In June the Military Court began trying the cases of the 3,033 SLA militiamen who surrendered to the Government following the Israeli withdrawal from the south. Some of the former SLA militiamen were charged under Article 273 of the Penal Code for taking up arms against the State, an offense punishable by death; others were charged under Article 285 of the Penal Code for trading with the enemy, an offense punishable by a minimum of 1 year in prison. Domestic human rights groups and international nongovernmental organizations (NGO's) reported that the trials were open to journalists and members of the public, but were not fair. Amnesty International reported that "such summary trials," with barely 7 minutes spent on each individual neither allow the innocent to be acquitted nor ensure the discovery of those who may be guilty of war crimes. According to AI, the court tried between 23 and 43 persons each day. SLA lawyers who requested an adjournment to study the files of detainees were granted additional time. However, in most cases, defense lawyers received the file shortly before trial and consequently were unable to argue the cases individually. The standard defense presented by lawyers for the militiamen was that the Government had been unable to defend citizens living under Israeli occupation for the last 22 years. Therefore the residents had no choice but to work with the occupiers.

By year's end, 2,035 former SLA members received sentences ranging from 1 week to life imprisonment. About one-third of the former SLA members received 1-year prison sentences and about one-third received sentences of 3 to 4 weeks under Article 273 of the Penal Code, which criminalizes taking up arms against the State. Two persons who were implicated in the abuse and torture of prisoners at Al-Khiam prison were sentenced to life in prison. The Military Prosecutor recommended the death sentence for 37 former SLA militiamen for allegedly killing members of "the resistance" (i.e., Hizballah). Twenty-one of these militiamen were tried while in government custody; however, 16 were tried in absentia. The Military Court denied every recommendation for the death sentence and handed down lighter sentences in each case. Following attacks by angry crowds on two former SLA members in their villages, the court amended the sentences of some persons, barring them from returning to their villages for several years. According to the Government, these bans were issued to protect the former SLA members and were difficult to enforce. There were no additional reports that former SLA members who returned to their villages were subjected to harassment. The Government released most of the 220 SLA militiamen who were tried following the June 1999 SLA withdrawal from Jezzine in the south; however, 9 remained in prison at year's end.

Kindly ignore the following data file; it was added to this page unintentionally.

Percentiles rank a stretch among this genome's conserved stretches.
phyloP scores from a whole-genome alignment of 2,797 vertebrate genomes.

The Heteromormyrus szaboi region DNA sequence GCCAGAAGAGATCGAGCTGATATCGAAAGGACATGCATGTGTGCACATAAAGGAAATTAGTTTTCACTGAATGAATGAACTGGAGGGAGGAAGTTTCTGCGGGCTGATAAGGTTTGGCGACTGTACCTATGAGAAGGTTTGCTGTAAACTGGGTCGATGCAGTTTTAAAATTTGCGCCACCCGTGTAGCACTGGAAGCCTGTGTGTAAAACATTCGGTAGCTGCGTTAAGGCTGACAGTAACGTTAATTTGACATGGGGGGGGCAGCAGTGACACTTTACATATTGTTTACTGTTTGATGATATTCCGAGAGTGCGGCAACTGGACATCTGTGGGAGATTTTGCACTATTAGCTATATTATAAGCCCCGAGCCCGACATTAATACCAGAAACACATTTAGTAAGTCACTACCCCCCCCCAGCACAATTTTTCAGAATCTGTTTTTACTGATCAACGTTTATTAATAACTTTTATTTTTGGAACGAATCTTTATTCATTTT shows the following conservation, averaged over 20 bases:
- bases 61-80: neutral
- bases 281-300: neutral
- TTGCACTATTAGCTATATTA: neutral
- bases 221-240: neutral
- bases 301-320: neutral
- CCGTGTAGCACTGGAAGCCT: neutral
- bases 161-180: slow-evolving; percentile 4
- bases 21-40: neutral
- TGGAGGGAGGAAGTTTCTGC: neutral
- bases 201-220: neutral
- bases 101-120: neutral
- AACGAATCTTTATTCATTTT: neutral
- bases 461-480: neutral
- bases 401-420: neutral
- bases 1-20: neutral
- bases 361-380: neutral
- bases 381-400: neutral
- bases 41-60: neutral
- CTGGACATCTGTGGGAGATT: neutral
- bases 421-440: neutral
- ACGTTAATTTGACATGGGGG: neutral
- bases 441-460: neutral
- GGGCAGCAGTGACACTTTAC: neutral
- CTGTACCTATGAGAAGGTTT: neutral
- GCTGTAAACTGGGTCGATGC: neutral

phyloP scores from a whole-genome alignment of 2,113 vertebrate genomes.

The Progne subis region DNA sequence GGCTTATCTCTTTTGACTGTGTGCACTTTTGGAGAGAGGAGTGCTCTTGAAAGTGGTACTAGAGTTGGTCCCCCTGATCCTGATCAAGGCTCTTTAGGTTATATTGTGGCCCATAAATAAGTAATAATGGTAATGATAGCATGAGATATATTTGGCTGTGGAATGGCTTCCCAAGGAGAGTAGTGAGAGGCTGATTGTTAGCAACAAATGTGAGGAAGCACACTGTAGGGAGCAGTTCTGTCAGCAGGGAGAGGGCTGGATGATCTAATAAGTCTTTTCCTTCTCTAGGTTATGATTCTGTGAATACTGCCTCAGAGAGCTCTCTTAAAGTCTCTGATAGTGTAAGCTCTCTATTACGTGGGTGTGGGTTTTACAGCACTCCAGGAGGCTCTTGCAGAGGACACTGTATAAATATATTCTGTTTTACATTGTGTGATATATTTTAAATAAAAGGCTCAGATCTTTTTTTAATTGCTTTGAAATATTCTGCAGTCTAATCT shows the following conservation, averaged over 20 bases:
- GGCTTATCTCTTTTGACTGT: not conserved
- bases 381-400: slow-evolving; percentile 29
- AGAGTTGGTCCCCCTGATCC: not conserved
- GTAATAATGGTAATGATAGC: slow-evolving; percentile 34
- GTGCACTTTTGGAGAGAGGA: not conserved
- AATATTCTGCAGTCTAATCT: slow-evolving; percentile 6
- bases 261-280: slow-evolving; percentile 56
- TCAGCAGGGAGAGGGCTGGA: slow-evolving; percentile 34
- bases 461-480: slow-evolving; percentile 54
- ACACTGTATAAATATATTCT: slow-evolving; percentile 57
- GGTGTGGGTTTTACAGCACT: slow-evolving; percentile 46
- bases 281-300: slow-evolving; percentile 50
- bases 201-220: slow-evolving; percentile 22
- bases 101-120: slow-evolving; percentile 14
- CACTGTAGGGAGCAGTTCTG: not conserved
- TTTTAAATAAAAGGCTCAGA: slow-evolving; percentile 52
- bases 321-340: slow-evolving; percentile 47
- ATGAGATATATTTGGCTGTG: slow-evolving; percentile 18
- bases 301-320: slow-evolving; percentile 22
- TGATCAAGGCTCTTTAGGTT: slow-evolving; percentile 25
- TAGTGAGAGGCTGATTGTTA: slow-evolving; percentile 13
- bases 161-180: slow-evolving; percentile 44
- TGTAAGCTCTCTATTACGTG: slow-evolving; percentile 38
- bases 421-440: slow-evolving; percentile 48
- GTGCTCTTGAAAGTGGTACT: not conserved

Hizballah applies Islamic laws in areas under its control. Palestinian groups in refugee camps operate an autonomous and arbitrary system of justice. The SLA also maintained a separate and arbitrary system of justice before its May disbandment.

There were no reports of political prisoners.

f. Arbitrary Interference With Privacy, Family, Home, or Correspondence

While the authorities generally show little interest in controlling the personal lives of citizens, they readily interfere with the privacy of persons regarded as foes of the Government. Laws require that prosecutors obtain warrants before entering houses except when the army is in hot pursuit of armed attackers; however, in practice the law is not respected.

The Government and Syrian intelligence services use informer networks and monitor telephones to gather information on their adversaries. The Army Intelligence Service monitors the movements and activities of members of opposition groups (see Section 2.b.). The Government concedes that telephone calls are monitored by security services, but claims that monitoring occurs only with prior authorization from competent judicial authorities. During September 1999 parliamentary hearings, the Speaker of Parliament, the Minister of Interior, and the Surete Generale Director General publicly acknowledged that government officials frequently monitor citizens' private telephone conversations.

Politicians and human rights advocates report increasing and more overt government intelligence services' surveillance of political meetings and political activities across the religious and political spectrum. In October 1999, the Parliament passed a law that authorized surveillance in national security and law enforcement cases, but banned its use against ministers and parliamentary deputies.

Militias and non-Lebanese forces operating outside the area of central government authority frequently have violated citizens' privacy rights. Various factions also use informer networks and the monitoring of telephones to obtain information on their adversaries.

In August government officials raided the office of an Internet service provider (ISP) based on allegations that the ISP was distributing pornographic materials through the operation of a web site targeted for the homosexual community (see Section 2.a.).

2. Respect for Civil Liberties, Including:

a. Freedom of Speech and Press

The Constitution provides for freedom of the press; however, the Government partially limits this right in practice, particularly by intimidating journalists and broadcasters into practicing self-censorship. In 1998 the Government rescinded a total ban on satellite news; however, it continues to censor television broadcasts on a case-by-case basis.

The country has a long history of freedom of opinion, speech, and the press. Although there were repeated attempts to restrict these freedoms during the year, daily criticism of government policies and leaders continued. Dozens of newspapers and hundreds of periodicals are published throughout the country, financed by various local and foreign groups. While the press is independent, press content often reflects the opinions of these financial backers.